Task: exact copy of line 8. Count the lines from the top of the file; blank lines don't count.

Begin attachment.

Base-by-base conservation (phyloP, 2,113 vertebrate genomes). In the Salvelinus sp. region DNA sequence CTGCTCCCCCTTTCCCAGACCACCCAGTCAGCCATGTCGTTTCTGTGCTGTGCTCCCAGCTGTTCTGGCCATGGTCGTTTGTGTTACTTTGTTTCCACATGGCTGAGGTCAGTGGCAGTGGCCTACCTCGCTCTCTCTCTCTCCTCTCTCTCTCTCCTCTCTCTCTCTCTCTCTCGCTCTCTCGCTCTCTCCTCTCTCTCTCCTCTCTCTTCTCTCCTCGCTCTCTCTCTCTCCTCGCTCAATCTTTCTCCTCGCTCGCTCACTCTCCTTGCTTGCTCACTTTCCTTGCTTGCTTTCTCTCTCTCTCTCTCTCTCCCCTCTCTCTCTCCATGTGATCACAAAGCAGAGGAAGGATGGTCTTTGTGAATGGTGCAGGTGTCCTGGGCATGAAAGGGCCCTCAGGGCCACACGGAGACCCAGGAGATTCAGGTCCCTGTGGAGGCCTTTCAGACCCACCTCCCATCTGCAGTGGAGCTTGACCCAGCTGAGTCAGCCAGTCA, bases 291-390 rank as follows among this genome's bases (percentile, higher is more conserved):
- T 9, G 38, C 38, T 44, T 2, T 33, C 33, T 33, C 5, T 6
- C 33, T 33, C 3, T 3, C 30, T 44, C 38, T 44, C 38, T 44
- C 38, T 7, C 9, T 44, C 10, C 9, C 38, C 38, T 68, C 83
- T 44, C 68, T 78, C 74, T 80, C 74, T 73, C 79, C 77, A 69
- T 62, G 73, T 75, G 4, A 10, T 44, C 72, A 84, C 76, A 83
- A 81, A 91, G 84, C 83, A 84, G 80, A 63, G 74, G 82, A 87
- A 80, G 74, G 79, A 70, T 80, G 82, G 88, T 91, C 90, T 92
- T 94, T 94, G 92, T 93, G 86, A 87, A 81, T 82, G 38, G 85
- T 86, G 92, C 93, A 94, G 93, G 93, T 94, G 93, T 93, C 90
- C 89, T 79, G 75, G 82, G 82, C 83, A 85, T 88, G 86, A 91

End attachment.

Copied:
- A 80, G 74, G 79, A 70, T 80, G 82, G 88, T 91, C 90, T 92